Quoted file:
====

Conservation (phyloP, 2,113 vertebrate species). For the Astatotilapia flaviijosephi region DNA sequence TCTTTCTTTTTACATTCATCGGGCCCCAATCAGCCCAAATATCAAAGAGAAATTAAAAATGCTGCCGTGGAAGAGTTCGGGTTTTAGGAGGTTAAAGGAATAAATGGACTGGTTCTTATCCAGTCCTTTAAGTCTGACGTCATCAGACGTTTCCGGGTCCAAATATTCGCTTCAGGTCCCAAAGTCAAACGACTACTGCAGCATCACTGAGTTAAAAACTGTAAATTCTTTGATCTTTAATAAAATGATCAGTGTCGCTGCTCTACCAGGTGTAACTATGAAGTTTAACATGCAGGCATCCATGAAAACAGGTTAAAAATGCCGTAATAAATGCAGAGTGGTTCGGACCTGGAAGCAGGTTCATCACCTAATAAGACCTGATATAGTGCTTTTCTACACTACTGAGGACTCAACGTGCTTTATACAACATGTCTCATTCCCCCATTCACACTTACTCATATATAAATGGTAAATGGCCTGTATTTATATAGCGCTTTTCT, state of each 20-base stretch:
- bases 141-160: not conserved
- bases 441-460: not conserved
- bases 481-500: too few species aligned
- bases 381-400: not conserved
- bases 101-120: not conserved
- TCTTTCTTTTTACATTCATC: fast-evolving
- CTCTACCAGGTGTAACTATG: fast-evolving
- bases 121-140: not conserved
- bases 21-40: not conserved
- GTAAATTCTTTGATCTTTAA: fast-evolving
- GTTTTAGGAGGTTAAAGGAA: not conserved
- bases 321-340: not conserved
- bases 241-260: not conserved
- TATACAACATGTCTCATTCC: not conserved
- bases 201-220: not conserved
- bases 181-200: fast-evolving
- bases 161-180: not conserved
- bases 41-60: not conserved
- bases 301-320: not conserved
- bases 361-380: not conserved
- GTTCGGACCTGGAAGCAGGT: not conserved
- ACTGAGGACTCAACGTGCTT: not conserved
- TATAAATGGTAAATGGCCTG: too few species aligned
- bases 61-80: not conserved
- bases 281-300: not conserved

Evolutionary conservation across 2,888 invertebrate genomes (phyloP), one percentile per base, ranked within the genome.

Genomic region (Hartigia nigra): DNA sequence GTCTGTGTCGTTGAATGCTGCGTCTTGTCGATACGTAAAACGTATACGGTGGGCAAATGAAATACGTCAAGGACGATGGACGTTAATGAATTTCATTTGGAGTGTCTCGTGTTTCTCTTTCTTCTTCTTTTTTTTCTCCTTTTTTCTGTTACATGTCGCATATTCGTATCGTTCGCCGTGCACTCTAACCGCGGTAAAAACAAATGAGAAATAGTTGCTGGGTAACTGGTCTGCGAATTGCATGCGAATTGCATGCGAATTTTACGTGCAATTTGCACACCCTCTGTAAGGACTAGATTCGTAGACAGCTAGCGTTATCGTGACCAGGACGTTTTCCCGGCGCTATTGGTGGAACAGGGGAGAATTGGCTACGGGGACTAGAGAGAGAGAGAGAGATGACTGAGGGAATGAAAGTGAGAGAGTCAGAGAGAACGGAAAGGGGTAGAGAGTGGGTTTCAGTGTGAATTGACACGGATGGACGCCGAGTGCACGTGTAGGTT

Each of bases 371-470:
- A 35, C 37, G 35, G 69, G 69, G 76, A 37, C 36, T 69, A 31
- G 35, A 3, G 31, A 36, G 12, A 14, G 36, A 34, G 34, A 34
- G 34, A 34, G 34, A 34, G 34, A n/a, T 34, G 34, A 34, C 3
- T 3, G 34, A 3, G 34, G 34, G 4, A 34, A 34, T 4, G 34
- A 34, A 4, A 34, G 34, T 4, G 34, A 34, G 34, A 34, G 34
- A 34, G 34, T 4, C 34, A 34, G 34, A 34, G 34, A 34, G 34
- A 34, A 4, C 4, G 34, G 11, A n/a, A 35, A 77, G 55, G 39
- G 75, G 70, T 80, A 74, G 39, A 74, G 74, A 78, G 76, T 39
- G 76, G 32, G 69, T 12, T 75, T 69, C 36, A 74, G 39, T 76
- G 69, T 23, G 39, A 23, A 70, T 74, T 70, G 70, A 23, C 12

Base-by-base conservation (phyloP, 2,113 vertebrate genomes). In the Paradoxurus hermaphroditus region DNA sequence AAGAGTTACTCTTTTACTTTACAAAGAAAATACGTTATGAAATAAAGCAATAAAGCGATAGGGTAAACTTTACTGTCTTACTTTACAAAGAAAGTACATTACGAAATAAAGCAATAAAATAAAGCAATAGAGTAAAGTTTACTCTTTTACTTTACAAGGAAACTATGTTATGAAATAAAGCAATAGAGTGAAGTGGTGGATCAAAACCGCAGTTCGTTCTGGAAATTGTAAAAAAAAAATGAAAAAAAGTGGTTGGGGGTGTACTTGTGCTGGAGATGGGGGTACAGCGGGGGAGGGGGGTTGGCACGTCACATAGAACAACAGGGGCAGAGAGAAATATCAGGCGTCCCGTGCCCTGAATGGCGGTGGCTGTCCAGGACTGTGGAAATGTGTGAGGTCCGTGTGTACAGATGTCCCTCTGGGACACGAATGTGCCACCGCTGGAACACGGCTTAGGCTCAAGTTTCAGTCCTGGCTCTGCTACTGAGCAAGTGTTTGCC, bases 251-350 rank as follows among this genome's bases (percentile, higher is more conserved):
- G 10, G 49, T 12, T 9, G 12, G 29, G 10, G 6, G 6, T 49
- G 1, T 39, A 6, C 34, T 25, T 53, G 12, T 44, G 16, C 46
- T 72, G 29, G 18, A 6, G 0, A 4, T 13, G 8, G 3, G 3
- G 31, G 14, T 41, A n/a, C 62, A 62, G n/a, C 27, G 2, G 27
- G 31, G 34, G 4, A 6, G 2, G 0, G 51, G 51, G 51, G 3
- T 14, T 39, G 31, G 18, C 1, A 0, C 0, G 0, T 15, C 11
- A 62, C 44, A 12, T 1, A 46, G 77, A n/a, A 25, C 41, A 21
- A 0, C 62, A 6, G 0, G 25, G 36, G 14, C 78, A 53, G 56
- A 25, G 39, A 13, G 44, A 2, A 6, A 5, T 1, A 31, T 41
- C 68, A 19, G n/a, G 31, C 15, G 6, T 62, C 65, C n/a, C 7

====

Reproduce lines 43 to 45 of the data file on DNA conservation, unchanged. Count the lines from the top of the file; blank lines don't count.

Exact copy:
- T 72, G 29, G 18, A 6, G 0, A 4, T 13, G 8, G 3, G 3
- G 31, G 14, T 41, A n/a, C 62, A 62, G n/a, C 27, G 2, G 27
- G 31, G 34, G 4, A 6, G 2, G 0, G 51, G 51, G 51, G 3